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April 30, 2010

Breaking Up Biofilms

Microbiology: Amino acids dismantle bacterial communities

Jyllian N. Kemsley

An intact biofilm of B. subtilis (left) can be broken up by adding a mixture of four <small>D</small>-amino acids (right). Richard Losick/Harvard U
An intact biofilm of B. subtilis (left) can be broken up by adding a mixture of four D-amino acids (right).
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Bacteria release amino acids with the D rather than the biologically more common L stereochemistry to break up the microbial communities they live in, commonly known as biofilms, a new study shows (Science 2010, 328, 627). The findings could inspire the design of molecules that destroy troublesome biofilms.

Biofilms are aggregates of microorganisms and likely serve to protect cells from environmental threats. They have been implicated in up to 80% of microbial infections in humans, including dental plaque and chronic sinus problems. They can also cause trouble in industrial settings by corroding pipes, ship hulls, and other surfaces.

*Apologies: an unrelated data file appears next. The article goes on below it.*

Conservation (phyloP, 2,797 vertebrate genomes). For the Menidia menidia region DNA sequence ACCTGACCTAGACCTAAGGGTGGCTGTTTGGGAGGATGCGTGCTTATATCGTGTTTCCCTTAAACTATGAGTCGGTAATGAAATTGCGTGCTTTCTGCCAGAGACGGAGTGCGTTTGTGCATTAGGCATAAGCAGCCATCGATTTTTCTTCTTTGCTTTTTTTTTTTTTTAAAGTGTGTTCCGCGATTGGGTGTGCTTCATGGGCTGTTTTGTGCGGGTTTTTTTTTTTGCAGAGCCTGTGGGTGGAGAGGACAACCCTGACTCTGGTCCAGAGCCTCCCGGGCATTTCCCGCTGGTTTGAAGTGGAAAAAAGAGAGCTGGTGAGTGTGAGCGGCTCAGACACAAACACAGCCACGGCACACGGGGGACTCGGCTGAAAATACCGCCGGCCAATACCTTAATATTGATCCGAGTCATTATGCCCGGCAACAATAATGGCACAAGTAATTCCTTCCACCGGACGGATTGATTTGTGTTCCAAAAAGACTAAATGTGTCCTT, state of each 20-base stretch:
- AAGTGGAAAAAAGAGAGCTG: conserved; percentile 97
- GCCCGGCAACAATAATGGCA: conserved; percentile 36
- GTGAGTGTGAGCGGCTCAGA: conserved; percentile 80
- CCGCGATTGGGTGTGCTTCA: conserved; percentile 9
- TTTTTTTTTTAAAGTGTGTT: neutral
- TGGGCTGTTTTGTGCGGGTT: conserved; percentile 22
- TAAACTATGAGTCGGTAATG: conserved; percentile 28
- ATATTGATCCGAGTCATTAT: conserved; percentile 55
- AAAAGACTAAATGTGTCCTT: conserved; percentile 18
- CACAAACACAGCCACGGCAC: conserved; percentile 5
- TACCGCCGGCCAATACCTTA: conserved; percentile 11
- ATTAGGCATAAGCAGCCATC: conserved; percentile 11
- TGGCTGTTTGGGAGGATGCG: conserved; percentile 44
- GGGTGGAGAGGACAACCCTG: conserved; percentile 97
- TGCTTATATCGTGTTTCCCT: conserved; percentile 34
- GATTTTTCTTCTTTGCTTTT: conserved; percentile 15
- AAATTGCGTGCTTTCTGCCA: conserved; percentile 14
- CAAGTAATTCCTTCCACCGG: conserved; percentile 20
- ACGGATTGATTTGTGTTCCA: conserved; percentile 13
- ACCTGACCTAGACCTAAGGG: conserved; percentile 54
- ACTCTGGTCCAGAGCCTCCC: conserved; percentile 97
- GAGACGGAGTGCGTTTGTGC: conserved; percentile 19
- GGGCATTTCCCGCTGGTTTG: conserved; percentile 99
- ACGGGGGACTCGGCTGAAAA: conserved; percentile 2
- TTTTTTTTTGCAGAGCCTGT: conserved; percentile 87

Biofilms do have a finite lifetime. As they age, they can become limited by nutrient availability and their waste products can build up, thus it becomes better for the microorganisms to return to independent life.

But “biofilm dispersal is far less studied and understood than biofilm formation,” says Ece Karatan, a biology professor at Appalachian State University who lauds the new work for its fresh insights into the mechanism behind biofilm breakup. And as bacteria that reside in biofilms become resistant to existing antibiotics, the possibility of new drugs that dissolve biofilms across a variety of bacterial species is an exciting prospect, she adds.

In the new research, a group led by Richard M. Losick, a professor of molecular and cellular biology at Harvard University, studied Bacillus subtilis to see whether they could pinpoint a chemical signal that the bacteria use to initiate biofilm disassembly. They found that the bacteria produce four amino acids—D-tyrosine, D-leucine, D-tryptophan, and D-methionine—that can both break up existing biofilms and prevent them from forming in the first place.

A mixture of just 10 nM of each amino acid is sufficient to disrupt biofilms. Losick and colleagues believe that bacteria in the biofilm incorporate the D-amino acids into their cell walls, where they interfere with the anchoring of protein amyloid fibers that normally help hold the community together.

The researchers also found that the D-amino acid mixture can prevent biofilm formation of the common human health pathogens Staphylococcus aureus and Pseudomonas aeruginosa.

Chemical & Engineering News
ISSN 0009-2347
Copyright © 2011 American Chemical Society
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